Veteran cabbie irate about delay in Euro5 ruling

A FURIOUS Woking taxi driver is now heavily in debt after toeing the council line on Euro5 emissions and NCAP-5 crash safety standards.

Andrew Ness, who has been in the trade for 37 years, was incensed when the council’s Executive passed an amendment on Thursday to once again delay this enforcement on Hackney cab and licensed vehicle driver regulations by another 11 months for those ‘who can prove hardship’.

FURIOUS - Andrew Ness

FURIOUS – Andrew Ness

Having already deferred it by two years, Andrew (below) said the council had assured him this ruling would be compulsory for all drivers from January 6 without exception, and those whose cars do not meet regulations would have to cease trading.

Andrew said: “I feel shafted – totally let down by the council. I took out a £7,000 loan to replace the perfectly good cab I owned outright with a lesser model to meet the standards for the January deadline.”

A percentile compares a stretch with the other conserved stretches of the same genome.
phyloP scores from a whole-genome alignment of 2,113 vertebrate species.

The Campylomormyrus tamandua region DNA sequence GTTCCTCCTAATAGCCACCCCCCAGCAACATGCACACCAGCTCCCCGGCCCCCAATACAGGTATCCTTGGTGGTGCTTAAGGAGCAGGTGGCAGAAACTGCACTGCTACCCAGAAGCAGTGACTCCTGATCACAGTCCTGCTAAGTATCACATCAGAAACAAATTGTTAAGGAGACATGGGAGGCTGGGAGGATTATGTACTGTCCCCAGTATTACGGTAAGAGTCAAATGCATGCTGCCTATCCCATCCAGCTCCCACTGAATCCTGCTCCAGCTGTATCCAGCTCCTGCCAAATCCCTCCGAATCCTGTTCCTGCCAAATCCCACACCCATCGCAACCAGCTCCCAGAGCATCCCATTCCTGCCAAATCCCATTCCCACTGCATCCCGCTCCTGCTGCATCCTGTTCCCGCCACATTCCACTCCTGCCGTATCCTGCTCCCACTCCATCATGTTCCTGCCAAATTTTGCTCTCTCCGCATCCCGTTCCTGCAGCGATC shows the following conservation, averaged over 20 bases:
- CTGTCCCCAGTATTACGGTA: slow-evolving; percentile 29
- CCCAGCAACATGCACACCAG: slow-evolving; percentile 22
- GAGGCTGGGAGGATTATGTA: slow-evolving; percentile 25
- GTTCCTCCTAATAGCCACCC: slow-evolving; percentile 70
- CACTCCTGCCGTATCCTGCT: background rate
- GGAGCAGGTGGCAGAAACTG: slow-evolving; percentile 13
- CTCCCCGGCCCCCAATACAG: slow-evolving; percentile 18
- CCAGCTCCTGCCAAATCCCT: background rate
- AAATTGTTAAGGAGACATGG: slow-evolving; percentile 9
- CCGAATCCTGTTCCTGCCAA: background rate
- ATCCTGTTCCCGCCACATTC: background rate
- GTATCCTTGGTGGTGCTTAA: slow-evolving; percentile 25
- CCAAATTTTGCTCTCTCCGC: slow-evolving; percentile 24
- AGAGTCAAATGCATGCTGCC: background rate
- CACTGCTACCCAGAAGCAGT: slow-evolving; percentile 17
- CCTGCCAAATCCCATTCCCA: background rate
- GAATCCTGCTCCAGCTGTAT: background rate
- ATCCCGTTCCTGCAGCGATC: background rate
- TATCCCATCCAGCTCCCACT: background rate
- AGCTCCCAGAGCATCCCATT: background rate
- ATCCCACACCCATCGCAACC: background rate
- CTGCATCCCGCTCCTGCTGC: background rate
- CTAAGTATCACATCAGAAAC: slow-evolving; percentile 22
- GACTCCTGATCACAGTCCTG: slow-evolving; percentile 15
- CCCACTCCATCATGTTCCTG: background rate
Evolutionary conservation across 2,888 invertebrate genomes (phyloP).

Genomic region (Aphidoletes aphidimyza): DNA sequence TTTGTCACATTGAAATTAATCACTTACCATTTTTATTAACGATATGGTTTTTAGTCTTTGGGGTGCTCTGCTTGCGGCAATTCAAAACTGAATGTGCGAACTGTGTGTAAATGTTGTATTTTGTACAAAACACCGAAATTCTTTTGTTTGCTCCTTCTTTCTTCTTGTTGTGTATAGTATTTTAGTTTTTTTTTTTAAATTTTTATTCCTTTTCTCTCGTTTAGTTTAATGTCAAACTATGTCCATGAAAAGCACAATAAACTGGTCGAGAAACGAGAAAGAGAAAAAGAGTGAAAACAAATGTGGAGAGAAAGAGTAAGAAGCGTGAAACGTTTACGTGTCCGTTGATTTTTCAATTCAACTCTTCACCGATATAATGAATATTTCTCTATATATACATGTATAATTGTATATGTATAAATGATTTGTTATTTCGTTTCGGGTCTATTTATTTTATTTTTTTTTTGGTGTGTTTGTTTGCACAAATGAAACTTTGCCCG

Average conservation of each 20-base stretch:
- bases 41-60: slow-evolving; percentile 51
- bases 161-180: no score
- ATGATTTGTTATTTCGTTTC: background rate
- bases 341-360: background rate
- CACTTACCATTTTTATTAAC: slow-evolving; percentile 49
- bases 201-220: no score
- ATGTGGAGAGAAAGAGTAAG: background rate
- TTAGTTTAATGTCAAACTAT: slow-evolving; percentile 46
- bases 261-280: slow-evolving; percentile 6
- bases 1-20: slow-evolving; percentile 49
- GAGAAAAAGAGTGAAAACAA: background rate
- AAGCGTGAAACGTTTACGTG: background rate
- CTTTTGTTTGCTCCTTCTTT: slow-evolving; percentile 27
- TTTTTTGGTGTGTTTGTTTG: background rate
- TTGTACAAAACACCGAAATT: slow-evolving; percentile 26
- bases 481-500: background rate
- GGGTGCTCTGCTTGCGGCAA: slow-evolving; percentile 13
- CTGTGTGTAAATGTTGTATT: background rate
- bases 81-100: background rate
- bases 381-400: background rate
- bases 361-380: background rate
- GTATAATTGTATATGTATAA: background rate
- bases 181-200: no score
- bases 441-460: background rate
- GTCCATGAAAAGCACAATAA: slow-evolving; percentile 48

Approximately 200 other drivers have done the same.

He added: “We were told on numerous occasions it was 100 per cent going ahead.

“I lost out on around £1,500 for part exchanging my vehicle because it was a taxi, and I am more than £210 worse off every month.

“If I’d known the council were going to change the policy, I would have kept the superior car and not been in this debt.”

Self-employed Andrew, who has four children at home, receives Working Family and Child Tax Credits to help make ends meet. He is a driver who would have been classed as ‘in hardship’ and is now heavily in debt.